by Mir Jalal

From the book "Dried Up In Meetings"
Azerbaijan International 1998, USA

There are two Mirza Shafis. One is the famous poet and the other is someone I would like to make famous.

"Listen Child, I'm telling you to look up; lift up your head. Why are you frowning like a donkey? Recite your lesson."

Mirza almost wanted to eat this child up. His shriveled face was red as a beet.

"May Allah take you or save me from you all! You have wasted my precious life. Instead of giving birth to you, would that your mother had given birth to a piece of rock!"

Putting his hands in his pockets, he started raving like a mad dog and emptying his heart. Like a mule exhausted and on its last legs, his lips were hanging. His mustache, stained and straw-colored from smoking, was getting into his mouth. The tips of his boots were scuffed and his trousers pants were sweeping the floor. His collar was loose, and his tie was swaying back and forth. His neck, which seemed to have become thinner, was red because of the heat of the day, and its skin was peeling.

Clearing his throat, Mirza continued, "It's not your fault. It's the fault of those who have stopped you from watching the herd and have brought you to school. What business has a herdsman in school? You ought to be cleaning the stable and feeding the cattle. You have to have something in your genes, otherwise, it's impossible to change someone by force. Sa'adi, may you turn in your grave. How true it is what you said, 'A man of base origin will not be lit by the light of the pious.' The effect of education on the intractable is like water on a duck's back."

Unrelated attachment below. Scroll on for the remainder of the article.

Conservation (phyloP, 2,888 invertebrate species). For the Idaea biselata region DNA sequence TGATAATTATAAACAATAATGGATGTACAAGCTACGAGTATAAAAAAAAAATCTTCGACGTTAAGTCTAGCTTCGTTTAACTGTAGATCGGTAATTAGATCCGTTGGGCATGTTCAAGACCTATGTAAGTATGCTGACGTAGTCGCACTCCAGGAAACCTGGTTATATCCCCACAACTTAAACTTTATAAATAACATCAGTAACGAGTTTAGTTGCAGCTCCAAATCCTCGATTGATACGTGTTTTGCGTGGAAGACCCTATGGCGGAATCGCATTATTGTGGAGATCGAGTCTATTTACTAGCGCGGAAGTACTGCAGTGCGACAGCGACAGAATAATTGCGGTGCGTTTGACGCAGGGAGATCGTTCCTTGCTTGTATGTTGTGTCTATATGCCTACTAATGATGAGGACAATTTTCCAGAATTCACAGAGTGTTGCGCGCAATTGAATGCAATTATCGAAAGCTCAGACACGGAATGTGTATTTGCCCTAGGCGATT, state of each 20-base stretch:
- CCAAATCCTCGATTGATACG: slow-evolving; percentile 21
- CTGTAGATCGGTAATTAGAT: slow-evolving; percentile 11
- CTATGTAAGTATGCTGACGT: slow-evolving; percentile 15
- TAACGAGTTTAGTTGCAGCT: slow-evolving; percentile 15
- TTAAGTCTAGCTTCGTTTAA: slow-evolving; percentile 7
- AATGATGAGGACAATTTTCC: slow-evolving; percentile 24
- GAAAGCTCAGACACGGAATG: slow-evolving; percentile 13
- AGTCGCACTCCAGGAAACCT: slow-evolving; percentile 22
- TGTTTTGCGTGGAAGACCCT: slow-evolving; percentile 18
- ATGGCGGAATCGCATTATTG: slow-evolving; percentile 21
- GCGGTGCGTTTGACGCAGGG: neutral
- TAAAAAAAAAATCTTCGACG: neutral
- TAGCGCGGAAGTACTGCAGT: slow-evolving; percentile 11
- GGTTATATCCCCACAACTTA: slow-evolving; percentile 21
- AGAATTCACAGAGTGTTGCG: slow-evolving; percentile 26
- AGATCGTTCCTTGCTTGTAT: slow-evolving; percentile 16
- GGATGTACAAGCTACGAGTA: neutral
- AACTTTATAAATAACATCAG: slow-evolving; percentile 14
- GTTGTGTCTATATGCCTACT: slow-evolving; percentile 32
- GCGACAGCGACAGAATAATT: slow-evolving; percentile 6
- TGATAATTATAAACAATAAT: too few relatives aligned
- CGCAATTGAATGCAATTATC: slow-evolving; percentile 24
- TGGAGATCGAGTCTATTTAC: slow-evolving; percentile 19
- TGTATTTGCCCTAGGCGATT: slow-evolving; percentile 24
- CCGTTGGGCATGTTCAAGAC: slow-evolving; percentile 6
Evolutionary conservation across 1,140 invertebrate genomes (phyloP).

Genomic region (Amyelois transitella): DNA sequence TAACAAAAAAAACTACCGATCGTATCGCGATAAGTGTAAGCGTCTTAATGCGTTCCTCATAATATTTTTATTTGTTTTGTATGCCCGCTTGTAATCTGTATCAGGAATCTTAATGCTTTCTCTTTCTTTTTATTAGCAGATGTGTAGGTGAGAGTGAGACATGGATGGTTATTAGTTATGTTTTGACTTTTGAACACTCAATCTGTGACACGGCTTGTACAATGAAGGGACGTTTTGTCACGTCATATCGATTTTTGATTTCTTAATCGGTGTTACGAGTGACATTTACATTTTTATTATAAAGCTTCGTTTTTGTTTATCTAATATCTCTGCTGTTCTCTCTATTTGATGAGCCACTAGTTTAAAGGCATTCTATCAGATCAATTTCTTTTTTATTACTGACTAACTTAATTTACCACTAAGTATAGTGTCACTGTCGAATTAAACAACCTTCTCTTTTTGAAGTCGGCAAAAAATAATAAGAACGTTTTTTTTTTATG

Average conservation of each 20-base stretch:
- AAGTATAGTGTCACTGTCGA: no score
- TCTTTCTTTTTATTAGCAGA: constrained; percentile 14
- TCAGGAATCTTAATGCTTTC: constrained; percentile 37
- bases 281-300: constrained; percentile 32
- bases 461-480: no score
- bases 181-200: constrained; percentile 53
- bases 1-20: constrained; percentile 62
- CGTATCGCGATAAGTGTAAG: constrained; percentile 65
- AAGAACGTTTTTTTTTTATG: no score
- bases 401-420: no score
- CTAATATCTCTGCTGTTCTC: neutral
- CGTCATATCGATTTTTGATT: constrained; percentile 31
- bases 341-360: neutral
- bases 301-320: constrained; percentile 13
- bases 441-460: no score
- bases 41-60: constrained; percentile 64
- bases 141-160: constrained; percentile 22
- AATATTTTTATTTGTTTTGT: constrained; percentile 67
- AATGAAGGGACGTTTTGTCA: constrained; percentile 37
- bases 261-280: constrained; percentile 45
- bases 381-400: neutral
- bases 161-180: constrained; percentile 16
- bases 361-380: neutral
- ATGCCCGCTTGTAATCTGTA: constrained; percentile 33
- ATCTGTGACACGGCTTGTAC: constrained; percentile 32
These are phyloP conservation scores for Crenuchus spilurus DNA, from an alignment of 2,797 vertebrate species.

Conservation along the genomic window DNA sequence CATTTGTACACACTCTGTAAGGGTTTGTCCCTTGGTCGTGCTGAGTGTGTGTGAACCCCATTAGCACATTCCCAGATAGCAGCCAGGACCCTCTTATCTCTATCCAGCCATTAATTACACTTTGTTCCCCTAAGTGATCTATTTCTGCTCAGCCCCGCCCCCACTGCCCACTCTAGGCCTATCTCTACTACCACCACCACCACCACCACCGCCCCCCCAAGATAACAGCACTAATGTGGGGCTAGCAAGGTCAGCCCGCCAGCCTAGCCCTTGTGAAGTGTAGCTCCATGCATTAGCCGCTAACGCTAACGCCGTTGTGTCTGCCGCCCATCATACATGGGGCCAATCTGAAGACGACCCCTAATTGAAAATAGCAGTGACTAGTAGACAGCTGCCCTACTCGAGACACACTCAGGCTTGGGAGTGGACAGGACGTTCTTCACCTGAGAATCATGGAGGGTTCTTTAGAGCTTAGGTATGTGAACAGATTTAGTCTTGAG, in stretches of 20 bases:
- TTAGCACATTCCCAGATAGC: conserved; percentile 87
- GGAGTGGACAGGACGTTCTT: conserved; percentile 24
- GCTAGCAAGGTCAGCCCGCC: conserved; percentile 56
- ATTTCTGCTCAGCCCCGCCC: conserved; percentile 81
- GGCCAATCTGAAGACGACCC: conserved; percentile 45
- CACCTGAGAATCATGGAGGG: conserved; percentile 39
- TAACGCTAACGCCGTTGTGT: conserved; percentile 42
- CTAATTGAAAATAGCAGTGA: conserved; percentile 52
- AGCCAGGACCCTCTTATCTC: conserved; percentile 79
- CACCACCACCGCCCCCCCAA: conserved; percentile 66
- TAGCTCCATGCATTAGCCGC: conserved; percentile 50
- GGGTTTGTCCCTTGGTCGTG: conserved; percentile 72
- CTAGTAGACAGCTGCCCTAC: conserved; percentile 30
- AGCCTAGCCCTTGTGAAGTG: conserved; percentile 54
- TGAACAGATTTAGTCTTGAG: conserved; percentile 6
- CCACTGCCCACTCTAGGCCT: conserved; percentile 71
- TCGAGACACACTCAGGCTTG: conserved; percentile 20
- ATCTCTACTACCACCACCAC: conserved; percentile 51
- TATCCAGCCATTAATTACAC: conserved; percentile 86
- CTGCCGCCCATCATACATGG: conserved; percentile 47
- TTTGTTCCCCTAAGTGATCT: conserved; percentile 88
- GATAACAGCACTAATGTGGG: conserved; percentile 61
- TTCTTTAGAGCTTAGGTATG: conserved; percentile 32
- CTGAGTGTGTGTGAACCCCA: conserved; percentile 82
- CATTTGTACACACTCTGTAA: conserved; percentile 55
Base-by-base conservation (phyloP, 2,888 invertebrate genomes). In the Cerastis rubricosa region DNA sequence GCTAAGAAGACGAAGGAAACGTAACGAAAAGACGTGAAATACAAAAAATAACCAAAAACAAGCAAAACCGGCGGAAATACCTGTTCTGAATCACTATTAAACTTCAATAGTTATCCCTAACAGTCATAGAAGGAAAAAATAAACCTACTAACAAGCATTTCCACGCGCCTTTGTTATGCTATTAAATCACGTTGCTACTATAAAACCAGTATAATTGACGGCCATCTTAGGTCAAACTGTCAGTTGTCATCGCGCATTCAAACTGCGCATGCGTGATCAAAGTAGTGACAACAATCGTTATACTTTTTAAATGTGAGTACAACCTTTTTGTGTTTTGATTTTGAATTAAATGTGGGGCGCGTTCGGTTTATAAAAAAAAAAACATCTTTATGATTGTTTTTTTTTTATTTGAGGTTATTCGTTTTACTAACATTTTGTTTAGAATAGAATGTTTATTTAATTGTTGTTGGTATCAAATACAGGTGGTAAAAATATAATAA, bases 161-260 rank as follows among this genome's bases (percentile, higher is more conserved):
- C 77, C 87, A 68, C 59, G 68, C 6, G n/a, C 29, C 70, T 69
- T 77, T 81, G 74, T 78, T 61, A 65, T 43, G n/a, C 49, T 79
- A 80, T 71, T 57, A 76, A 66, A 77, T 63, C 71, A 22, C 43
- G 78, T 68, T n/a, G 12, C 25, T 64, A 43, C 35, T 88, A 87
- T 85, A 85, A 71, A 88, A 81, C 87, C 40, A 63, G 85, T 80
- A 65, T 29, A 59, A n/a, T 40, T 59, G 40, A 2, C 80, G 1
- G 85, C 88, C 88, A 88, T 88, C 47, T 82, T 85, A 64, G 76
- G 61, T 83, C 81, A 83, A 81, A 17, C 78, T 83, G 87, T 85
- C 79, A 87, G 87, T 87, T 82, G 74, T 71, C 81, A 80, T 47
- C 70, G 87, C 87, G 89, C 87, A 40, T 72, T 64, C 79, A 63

Mirza Shafi grimaced. He remembered the time that he used to curse and swear at his former wife. Waving his arms, he shouted, "If you beat him up, it's no good. If you don't beat him, it's no good!"

This was not the first time. These robust-looking peasant boys who were sitting quietly on the benches had already figured out their teachers and knew how to deal with them. Therefore, very often they came quietly and went quietly.

They didn't say anything in front of the teacher. One student's father had said, "My son, your flesh belongs to the teacher and your bones to me." The only people who tested Mirza Shafi's patience to the extreme were members of the Komsomol (Youth Communist Organization) who made life hell for him by criticizing his drinking habits and exposing that he beat up on students and other "insignificant" shortcomings. The greatest blow came when they drew a cartoon on the school's wall newspaper. Mirza was shown up to his neck in a barrel of vodka with drink spewing out of his mouth.

It was night. On the slopes of the Alchajig Mountain, along the dusty lanes of Soyudli village, contented cows were licking and scratching themselves under the low roofs and shade of the trees. It seemed that the village cattle were slumbering. It was unlike any ordinary night. There were no sounds of carts transporting goods to and from the village, nor greetings and pleasant chattering of people returning from the city, nor the whistle of the guard of the woods. Faraway behind the mountains, rising after a swim, the moon was glowing like a copper furnace.

Inside the house, village ladies wearing long trousers were scurrying about in the light of the burning lamps, preparing the evening meal. The sound of horse carts and ploughing had ceased. Occasionally, dogs barked at frogs croaking in nearby waters.